Four days on the Fife Coastal Path

Editor-in-Chief Olivia Gavoyannis reflects on her Spring Break walking holiday.


As we step out from the tunnel leading to Burntisland Beach, we are greeted with a dramatic landscape; the mountains lining the horizon are frosted with snow and the pools of water that have formed along the beach shimmer in the early morning light.

It’s 8:30 am on the first Monday of Spring Break, and this is the starting point for our walking holiday from Burntisland to St Andrews. Happy in the knowledge that we have over 50 miles of beautiful coastal scenery to explore, my Mum and I set off along the beach.

Having never walked further than an hour along the coastal path, we had no idea what was waiting for us, but we soon found out that the Fife Coastal Path was more varied than we could have imagined.


Day 1: Burntisland to Leven

The day began with a walk across the pebbly shoreline of Burntisland Beach and Petticur Bay. Despite the fact that it had snowed only the week before, the weather was glorious, and over the course of the morning the sun burnt through the haze of clouds to illuminate the empty beach in front of us.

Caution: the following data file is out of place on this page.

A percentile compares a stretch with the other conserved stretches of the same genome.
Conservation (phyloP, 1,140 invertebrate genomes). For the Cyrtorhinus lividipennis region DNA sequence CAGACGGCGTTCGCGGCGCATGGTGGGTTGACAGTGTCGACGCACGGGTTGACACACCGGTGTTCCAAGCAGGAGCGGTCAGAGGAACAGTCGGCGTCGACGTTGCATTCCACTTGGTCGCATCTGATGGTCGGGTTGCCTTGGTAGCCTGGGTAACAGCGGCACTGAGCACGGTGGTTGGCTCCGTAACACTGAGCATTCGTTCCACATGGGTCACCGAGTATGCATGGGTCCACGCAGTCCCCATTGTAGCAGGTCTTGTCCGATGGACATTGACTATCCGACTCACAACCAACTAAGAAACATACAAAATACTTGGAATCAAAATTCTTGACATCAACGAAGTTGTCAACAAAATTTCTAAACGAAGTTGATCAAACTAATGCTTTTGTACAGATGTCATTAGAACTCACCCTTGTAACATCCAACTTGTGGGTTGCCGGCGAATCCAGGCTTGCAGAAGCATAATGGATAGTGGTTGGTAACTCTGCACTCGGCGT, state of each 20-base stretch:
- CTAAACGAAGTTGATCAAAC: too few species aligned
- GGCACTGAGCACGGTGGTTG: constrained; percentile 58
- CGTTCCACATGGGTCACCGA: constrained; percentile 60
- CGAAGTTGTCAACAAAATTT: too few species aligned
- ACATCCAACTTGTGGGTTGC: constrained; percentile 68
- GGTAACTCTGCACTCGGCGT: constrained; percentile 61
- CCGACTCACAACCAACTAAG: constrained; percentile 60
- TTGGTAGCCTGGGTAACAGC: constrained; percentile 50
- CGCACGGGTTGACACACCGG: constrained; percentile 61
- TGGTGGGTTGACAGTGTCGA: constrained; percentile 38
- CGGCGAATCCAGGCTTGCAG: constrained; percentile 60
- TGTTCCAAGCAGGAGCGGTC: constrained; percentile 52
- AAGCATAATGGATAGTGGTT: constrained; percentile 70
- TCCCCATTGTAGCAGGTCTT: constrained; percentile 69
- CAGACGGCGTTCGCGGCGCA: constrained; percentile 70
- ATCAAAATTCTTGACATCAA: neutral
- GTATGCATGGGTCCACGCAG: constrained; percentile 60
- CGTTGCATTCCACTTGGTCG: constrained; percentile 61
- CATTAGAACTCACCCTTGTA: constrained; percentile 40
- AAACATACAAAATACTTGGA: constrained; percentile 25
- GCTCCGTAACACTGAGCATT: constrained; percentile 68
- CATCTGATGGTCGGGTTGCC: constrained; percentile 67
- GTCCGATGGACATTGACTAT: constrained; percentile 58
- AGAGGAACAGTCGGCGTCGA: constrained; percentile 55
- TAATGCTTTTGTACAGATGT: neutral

At the time, I attributed the vacant state of the beach to the fact that it was before 9 am on a Monday. But having completed the walk, I realise that the time of the day had very little to do with the lack of people walking on this stretch of land.

Instead, it had much more to do with the fact that nobody wants to go on a Scottish walking holiday in March. We only saw six other walkers during our entire journey, most of whom were on causal dog walks, and the locals told us that we were either a bit crazy, or very brave to be attempting this walk off-season. I suspect it was a little of both.

After clambering over some grassy mounds to Kinghorn Harbour, we continued along the path to Seafield Tower. Built in the 16th century from local red sandstone, there is little of the original tower left, but it is a dramatic ruin; a dark silhouette jutting out against the clear blue sky.